Kraken look to write own story during inaugural campaign

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SEATTLE — The question will hang over the Seattle Kraken throughout their inaugural season, even if it’s probably unfair.

Can they come close to matching what Vegas did in its first season in 2017-18?

It seems preposterous to think Seattle is going to find the same combination of talent, skill, luck and a little magic to make the kind of run the Golden Knights did four years ago, getting to the Stanley Cup Final in their first year.

“Yeah, everyone wants to get there. So that’s obviously everyone’s goal at the start of the season,” Seattle defenseman Mark Giordano said. “Obviously, they set a high, high bar.”

Whatever Seattle accomplishes in its first season, there is genuine excitement and buzz about the release of the Kraken. From the tentacle logo with the menacing red eye to the brand new arena, the Kraken should give the NHL a winner off the ice with the foundation that’s been laid heading in Seattle’s first game on Oct. 12.

It’s exceedingly unlikely Seattle’s first season will end with a trip to the Stanley Cup Final, nor should that be the expectation. What the Golden Knights accomplished in Year 1 may never be matched by an expansion team in any professional sport.

But Seattle has lofty aspirations and the belief that the Kraken can be a playoff contender in their first season.

“If you look at the makeup of our team, I mean, I think we’re going to be a hard-working, blue collar team,” forward Jordan Eberle said. “A lot of guys who are going to play good on both sides of the puck, and then we want to play with some speed and play with some grit.”


When Seattle brought Chris Driedger on stage at the expansion draft, it believed it was showing off its No. 1 goalie.

A week later, Colorado star Philipp Grubauer was signed in free agency and suddenly the Kraken went from having a good goaltender situation to one of the best duos in the league.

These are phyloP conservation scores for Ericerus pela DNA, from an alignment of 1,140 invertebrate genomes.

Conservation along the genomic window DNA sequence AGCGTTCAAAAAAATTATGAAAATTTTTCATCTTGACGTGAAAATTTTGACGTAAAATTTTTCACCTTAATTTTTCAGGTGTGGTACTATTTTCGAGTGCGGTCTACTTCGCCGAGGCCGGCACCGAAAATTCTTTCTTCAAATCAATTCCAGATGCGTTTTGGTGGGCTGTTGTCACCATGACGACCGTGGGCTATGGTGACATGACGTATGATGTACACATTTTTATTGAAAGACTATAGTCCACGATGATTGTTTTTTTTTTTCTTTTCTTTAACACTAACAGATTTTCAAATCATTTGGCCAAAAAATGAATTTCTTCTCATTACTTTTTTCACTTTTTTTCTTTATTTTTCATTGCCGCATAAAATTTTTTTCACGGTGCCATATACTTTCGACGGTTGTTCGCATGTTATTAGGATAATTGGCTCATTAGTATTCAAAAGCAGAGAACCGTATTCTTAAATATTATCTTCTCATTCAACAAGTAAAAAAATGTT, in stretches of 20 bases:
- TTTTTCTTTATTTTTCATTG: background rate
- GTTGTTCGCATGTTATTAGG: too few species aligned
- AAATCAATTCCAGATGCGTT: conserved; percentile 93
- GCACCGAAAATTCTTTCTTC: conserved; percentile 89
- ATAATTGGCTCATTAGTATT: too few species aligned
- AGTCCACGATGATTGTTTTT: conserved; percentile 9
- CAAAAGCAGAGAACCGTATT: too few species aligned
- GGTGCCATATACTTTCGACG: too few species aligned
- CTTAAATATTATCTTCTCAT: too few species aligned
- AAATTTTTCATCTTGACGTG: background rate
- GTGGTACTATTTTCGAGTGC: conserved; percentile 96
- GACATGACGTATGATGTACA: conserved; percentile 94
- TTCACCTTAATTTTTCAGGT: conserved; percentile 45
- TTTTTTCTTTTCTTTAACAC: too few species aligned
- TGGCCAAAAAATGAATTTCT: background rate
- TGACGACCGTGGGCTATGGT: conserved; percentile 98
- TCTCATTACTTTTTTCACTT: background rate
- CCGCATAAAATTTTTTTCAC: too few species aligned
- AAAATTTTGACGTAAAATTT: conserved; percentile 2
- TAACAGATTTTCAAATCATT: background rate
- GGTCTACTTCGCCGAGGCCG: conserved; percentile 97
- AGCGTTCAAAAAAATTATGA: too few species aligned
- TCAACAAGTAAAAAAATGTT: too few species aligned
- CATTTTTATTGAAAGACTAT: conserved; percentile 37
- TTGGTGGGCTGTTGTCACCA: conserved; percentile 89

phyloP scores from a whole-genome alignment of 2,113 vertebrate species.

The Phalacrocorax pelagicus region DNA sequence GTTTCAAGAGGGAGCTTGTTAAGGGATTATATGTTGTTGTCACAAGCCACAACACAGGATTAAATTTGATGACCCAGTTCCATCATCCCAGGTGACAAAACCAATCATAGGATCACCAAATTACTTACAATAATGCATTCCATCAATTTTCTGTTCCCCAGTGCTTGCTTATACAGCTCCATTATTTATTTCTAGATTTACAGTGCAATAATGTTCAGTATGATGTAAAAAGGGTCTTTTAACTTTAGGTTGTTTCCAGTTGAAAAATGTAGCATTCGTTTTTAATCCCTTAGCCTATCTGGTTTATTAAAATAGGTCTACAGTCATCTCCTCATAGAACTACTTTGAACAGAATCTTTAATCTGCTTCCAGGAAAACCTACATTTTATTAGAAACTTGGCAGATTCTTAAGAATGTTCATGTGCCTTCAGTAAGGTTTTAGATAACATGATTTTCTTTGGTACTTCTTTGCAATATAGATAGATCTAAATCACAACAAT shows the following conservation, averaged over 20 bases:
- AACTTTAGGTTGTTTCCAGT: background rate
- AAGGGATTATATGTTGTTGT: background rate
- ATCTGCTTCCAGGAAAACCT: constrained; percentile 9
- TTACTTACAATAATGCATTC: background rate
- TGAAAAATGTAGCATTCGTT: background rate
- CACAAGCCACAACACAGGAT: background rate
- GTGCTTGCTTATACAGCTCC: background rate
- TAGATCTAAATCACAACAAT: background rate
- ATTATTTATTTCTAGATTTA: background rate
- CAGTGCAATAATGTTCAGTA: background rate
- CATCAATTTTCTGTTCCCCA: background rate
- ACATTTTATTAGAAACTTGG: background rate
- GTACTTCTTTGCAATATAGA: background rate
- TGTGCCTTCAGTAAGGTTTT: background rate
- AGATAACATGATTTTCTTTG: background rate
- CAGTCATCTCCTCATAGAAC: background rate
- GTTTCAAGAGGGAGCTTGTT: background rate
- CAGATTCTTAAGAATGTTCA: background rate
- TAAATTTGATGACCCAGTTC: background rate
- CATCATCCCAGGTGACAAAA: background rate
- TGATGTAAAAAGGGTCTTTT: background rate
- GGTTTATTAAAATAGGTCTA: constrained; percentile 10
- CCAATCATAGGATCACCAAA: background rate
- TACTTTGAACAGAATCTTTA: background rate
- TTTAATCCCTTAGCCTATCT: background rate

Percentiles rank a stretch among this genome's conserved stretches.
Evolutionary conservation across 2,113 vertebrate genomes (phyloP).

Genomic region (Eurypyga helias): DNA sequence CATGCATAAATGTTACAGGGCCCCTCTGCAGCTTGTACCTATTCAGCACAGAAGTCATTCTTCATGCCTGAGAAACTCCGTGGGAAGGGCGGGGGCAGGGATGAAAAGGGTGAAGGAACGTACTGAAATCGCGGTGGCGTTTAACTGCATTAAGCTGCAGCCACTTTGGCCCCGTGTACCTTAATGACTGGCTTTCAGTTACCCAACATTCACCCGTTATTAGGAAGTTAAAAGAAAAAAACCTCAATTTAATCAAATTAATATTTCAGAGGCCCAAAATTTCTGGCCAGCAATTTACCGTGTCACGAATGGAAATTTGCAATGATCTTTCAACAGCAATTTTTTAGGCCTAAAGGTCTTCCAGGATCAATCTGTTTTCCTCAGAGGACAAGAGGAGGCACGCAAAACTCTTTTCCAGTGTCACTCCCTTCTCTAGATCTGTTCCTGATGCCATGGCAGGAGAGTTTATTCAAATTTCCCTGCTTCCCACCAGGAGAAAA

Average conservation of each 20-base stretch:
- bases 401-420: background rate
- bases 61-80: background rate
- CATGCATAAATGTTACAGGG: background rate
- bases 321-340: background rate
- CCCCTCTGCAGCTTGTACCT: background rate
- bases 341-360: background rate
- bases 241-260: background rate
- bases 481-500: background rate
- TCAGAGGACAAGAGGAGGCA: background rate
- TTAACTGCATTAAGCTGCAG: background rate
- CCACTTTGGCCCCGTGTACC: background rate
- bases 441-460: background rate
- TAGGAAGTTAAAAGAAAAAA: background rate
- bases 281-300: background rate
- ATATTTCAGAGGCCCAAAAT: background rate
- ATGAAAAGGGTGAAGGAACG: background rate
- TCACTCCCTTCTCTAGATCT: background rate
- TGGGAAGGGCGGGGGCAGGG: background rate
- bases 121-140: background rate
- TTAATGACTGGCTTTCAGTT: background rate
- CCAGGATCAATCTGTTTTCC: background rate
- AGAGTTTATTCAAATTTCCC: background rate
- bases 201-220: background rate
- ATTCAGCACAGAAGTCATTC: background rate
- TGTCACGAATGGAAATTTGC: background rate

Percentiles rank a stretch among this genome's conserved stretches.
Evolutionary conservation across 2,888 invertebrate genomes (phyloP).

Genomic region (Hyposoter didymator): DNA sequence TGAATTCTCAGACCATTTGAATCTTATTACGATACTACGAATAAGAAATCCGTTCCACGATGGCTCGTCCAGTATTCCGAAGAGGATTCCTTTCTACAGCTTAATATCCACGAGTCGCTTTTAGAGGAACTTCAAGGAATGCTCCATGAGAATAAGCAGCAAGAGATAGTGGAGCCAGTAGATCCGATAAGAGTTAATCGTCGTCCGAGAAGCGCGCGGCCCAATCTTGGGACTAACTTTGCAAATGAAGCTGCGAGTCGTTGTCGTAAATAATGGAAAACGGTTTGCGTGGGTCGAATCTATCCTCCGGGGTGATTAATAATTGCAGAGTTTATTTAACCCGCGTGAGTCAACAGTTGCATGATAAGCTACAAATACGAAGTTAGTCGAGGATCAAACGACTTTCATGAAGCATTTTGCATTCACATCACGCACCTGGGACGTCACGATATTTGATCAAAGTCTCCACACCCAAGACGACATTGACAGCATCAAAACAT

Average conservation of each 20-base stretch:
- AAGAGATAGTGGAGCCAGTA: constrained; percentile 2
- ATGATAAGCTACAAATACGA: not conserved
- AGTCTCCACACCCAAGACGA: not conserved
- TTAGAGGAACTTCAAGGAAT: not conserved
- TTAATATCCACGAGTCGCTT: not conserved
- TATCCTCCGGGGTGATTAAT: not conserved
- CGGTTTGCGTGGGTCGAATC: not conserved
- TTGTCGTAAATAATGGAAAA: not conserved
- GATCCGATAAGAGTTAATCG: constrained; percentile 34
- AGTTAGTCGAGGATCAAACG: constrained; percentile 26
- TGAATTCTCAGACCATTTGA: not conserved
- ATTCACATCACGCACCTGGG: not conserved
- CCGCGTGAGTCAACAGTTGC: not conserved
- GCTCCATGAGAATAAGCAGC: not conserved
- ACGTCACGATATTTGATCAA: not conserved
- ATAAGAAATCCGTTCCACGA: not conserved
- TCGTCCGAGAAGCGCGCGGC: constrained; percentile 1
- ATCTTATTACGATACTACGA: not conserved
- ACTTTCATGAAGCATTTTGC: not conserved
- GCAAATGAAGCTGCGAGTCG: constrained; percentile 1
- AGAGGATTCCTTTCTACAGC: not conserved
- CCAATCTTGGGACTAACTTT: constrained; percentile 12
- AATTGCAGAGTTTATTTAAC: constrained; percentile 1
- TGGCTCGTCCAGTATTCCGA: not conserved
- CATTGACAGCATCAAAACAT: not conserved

Grubauer is the No. 1 but openly acknowledges it’s untenable to play 70% of the games like he did last season with the Avalanche. Even with playing that much, Grubauer had a career-best 1.95 goals against average and seven shutouts.

Driedger played 23 games for Florida and had a 2.07 goals against last season.

“You can’t have one guy playing 80 games and be ready for the playoffs,” Grubauer said.


The biggest unknown is where Seattle’s scoring will come from. With Yanni Gourde out early in the season following shoulder surgery, Seattle’s lineup will not feature a forward who scored more than 33 points last season. Alexander Wennberg and Joonas Donskoi both had 17 goals last season but Seattle lacks a player who has proven he can carry the scoring load.


What made Vegas so successful initially was players who had breakout seasons after going underappreciated or underutilized with their previous teams.

Seattle will need a few of those players to emerge if it wants to be competitive, and two candidates could be center Jared McCann and defenseman Vince Dunn.

McCann has never had more than 35 points in a season but he seems likely to land on the top line with Jordan Eberle and Jaden Schwartz, at least until Gourde returns. While Gourde likely slots into the top line when he’s healthy, McCann is clearly a top-six forward and will see a lot of ice time.

Dunn played a career-high 19 minutes per game last season with St. Louis, but the offensive punch he provided during the Blues’ run to the Stanley Cup in 2019 has been fleeting in the regular season.

“I’ve been given a great opportunity by Ron Francis and the coaching staff here to kind of show I can be that guy for them and I’m gonna take full advantage of it,” McCann said.


Seattle will get an immediate introduction to the Pacific Division when it visits Vegas on opening night and faces Vancouver in the home opener on Oct. 23. Seattle’s first visit to its closest rival, Vancouver, comes on Dec. 27.

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